A report in the Irish Times quotes GAA media relations officer, Feargal McGill saying whilst discussions on the future of the International Rules series between the GAA and AFL in October were "frank and cordial", they "are still set to resume...(and) nothing definite has been planned for the next couple of weeks, and it looks like it will be February before anything is set."
The article goes on to note that the AFL schedule this year will be full enough with the 150th anniversary events, and the GAA is not rushed about the series. The GAA has TV rights negotiations it is preoccupied with, which although far less lucrative than the AFL's TV rights are far more lucrative than the amateur sports association has been used to.
Talks between AFL CEO Andrew Demetriou and the Gaelic Athletic Association (GAA)’s president Nickey Brennan, took place in Paris on Thursday night.
It was the first face to face meeting of the two heads of their respective codes since the controversial second test match of International Rules in Croke Pk, Dublin 12 months earlier. That game, played before a full house of 82,000, finished in a convincing victory to Australia but the Irish were incensed by rough play in the first quarter, and called a halt to the series in the immediate aftermath.
Recent comments by the GAA Head of Games, Pat Daly, and the AFL Talent Manager, Kevin Sheehan, show that influential figures on both sides are willing to bring the hybrid code series back onto the calendar, but also that different perspectives remain. Daly talks of the need to stamp out violence, Sheehan of cultural differences that are hard to resist under big match pressure.
GAA Director of Games, Pat Daly, was quoted in the Melbourne Herald Sun as saying the GAA wanted a meeting by late July to discuss ways to resume the International Rules Series. He spoke of the majority of elite level Gaelic footballers wanting the chance to represent Ireland: "The players are very much in favour of it and want it to continue". The AFL's media relations manager, Patrick Keane, reiterated the AFL's desire to see the series resume, but said no meeting date had been set at this stage and they were awaiting the GAA on a meeting date.
Ireland's GAA is talking tough in the lead up to negotiations to restart the International Rules series between Australia and Ireland. All the indications are that the Irish want major rule changes and won't proceed without them.
As reported in the Irish Independent:
GAA President Nicky Brennan has revealed that efforts are underway to revive the International Rules series with Australia, just months after it was shelved. The Irish management team, led by Seán Boylan, met recently to draw up a number of issues which they feel need to be addressed if the series is to have a future. And Brennan said that further feedback had been received from the players involved in the controversial Autumn series with the Australians.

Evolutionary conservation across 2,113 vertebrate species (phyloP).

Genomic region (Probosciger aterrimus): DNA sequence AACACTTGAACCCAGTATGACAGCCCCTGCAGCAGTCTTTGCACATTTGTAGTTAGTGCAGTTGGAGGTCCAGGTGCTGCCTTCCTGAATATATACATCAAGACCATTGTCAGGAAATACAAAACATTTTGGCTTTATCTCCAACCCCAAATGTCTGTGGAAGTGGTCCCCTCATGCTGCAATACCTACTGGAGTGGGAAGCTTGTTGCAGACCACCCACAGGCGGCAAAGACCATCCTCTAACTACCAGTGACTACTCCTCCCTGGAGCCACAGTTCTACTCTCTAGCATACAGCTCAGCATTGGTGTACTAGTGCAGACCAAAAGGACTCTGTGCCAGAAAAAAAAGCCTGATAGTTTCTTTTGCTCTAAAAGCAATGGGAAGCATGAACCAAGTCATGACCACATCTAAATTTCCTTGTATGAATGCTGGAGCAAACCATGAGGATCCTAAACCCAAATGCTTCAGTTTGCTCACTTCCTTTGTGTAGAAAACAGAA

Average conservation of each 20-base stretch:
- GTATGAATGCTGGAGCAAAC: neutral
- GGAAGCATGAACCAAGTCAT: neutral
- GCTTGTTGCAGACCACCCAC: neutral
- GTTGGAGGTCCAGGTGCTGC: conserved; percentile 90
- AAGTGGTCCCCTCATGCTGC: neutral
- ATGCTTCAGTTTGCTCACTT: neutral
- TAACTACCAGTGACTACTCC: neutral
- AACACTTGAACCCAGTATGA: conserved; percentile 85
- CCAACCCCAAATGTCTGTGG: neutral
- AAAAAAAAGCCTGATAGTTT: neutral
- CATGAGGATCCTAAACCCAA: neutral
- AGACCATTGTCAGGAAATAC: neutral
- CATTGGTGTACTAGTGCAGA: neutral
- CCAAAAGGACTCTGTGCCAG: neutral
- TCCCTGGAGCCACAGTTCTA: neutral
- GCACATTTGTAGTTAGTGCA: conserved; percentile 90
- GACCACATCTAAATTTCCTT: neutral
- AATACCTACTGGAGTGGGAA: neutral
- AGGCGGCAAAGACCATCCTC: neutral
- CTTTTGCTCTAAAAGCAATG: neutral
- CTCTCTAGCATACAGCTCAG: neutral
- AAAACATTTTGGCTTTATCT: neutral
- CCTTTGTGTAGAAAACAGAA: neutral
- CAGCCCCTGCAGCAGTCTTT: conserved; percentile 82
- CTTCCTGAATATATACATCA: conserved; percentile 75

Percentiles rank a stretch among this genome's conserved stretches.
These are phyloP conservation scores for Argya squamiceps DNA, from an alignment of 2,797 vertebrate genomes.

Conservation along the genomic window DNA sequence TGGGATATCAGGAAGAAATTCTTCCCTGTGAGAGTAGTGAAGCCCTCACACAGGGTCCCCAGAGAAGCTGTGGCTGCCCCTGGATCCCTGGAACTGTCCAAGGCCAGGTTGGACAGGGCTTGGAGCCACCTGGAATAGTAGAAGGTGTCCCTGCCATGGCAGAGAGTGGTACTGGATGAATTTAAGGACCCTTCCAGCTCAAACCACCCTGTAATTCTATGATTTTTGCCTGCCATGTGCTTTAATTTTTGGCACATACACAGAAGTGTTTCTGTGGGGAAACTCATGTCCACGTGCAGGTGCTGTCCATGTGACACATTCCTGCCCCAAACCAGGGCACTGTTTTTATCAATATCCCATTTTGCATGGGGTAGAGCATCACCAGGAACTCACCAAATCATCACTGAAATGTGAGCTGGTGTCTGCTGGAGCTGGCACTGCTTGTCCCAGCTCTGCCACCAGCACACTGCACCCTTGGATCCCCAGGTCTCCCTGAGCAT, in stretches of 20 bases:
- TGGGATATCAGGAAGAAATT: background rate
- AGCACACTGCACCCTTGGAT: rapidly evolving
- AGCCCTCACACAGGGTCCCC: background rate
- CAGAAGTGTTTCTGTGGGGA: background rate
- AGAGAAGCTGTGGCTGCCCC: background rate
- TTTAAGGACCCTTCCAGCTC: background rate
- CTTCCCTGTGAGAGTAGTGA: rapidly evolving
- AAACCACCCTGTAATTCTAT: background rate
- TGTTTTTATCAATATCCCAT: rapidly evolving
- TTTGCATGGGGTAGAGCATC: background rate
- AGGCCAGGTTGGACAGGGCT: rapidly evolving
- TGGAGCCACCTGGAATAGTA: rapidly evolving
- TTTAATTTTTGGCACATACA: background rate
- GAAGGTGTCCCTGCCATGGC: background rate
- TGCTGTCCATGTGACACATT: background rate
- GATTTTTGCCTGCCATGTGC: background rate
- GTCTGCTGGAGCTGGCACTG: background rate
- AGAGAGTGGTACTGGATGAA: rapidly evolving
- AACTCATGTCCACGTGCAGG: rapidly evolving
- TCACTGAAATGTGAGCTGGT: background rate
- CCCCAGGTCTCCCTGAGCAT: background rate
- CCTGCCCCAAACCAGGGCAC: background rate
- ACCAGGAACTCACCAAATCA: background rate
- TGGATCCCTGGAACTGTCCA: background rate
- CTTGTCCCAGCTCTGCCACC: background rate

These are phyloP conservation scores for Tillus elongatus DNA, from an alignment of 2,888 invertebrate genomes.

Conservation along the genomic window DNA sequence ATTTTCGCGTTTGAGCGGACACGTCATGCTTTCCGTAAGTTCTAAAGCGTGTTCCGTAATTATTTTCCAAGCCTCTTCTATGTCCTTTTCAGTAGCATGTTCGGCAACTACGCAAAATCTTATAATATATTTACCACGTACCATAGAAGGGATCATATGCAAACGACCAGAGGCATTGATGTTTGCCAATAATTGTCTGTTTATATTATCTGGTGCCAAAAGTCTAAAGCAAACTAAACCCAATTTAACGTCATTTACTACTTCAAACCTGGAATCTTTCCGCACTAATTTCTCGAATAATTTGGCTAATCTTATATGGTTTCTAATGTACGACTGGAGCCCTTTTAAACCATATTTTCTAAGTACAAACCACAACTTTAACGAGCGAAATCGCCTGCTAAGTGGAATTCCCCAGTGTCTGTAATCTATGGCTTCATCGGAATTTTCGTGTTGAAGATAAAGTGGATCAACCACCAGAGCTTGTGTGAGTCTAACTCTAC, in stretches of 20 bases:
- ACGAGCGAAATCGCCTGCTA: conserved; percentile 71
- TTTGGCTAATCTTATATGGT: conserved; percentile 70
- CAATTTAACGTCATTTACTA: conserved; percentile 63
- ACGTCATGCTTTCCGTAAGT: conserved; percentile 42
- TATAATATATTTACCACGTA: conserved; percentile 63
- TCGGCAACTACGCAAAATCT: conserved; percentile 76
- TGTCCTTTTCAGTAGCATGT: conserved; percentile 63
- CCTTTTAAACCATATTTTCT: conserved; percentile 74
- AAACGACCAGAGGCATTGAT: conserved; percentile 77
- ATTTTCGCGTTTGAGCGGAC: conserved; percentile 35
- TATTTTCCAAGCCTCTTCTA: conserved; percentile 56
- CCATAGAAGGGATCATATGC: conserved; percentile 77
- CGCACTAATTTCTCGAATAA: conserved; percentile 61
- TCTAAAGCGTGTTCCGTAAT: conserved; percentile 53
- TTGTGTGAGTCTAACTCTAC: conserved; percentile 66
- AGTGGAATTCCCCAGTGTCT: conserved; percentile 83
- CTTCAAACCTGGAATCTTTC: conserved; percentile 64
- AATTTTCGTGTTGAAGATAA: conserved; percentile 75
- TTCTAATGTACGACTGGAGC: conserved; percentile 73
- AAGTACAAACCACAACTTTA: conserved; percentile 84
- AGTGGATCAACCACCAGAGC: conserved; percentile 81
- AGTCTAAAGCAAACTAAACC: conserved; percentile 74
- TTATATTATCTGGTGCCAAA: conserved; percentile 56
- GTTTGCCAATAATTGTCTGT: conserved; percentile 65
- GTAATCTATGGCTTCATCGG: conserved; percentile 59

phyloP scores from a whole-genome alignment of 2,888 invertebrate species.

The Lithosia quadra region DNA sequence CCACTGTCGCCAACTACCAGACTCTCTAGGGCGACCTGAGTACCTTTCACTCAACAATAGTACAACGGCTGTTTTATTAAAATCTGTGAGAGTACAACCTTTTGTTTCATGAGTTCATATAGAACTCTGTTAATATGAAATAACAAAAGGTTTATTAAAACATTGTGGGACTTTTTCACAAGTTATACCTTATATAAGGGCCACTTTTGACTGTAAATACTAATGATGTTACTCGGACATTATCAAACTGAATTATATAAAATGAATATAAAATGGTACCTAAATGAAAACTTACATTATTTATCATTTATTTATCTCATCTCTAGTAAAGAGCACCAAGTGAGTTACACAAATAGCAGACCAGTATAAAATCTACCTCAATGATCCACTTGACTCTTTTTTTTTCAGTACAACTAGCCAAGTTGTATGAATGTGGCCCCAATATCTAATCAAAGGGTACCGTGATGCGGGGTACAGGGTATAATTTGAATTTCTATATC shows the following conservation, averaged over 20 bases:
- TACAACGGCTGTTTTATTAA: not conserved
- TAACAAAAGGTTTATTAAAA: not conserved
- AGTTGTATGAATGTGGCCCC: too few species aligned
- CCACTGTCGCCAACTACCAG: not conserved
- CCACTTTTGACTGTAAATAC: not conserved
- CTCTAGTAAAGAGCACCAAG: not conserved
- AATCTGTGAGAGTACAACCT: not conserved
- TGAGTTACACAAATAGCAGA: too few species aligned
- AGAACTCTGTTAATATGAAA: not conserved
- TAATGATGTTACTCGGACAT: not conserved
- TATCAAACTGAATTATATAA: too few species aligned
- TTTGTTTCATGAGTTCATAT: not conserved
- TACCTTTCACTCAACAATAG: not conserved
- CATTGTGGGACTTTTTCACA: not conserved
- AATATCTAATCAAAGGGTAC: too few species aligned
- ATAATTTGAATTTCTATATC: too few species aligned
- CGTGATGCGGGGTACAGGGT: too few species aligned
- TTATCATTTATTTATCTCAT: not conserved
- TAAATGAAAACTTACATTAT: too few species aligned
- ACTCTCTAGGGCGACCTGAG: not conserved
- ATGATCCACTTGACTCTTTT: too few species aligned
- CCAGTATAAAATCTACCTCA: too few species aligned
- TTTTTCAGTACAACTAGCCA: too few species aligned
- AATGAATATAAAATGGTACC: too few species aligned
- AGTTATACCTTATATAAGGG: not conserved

Aussie Rules or International Rules? That has been the question some Australian Football fans have been asking since the re-birth of the hybrid game several years ago. Arguments are made for and against the concept, with some seeing International Rules as a vehicle for promoting Aussie Rules amongst younger Australians who want to see international competition and also as a tool for growing awareness in the footy community of international possibilities for our game. Others condemn it as barely a hybrid and more a slightly modified version of Gaelic football and question whether the AFL will not back Australian Football and forsee a future of International Rules only. Of course most people hold a view somewhere in between these extremes, or haven't given it much thought at all. Recently David Matthews, the AFL's General Manager of National and International Game Development, gave his views on what role International Rules may have long term and whether that clashes with dreams of Australian Football going global.
The Gaelic Athletics Association yesterday voted to officially suspend the International Rules series at a meeting held at Croke Park yesterday. While there is still a possibility that the tours may resume in future, many are tipping that 2006 will be the last for some time, possibly forever.
As part of the decision, it was reported that the junior (under 17s) series will also be put on ice - possibly a blessing for international Aussie Rules if it means the planned tour to South Africa takes its place.
As reported in The Age, Melbourne, on 8 December, the AFL has contingency plans for the under-17 Australian team, if the GAA pulls the plug on International Rules for both senior and under-17 competition between Ireland and Australia - contingency plans being a tour instead to South Africa.
This may happen as early as this weekend with the GAA Central Council meeting at Croke Park, however the Belfast Telegraph suggests the GAA will delay a final decision until after meeting with the AFL in Dubai in January.
The first International Rules Masters (players over 35 years of age) test was played on October 28th this year at the GAA club in Annaghdown, Galway, Ireland. There was both an A and B squad match, with Ireland winning both games.
For the first time ever, an Australian women's team have followed the footsteps of the men's Australian International Rules team, setting out to do what the men have since 1998,
test their wares against the Irish Gaelic footballers. The team has just completed a tour of Ireland, with very one sided results in favour of the home side resulting in Ireland taking the inaugural series easily - though not surprisingly given a critical rule difference compared with the men's series.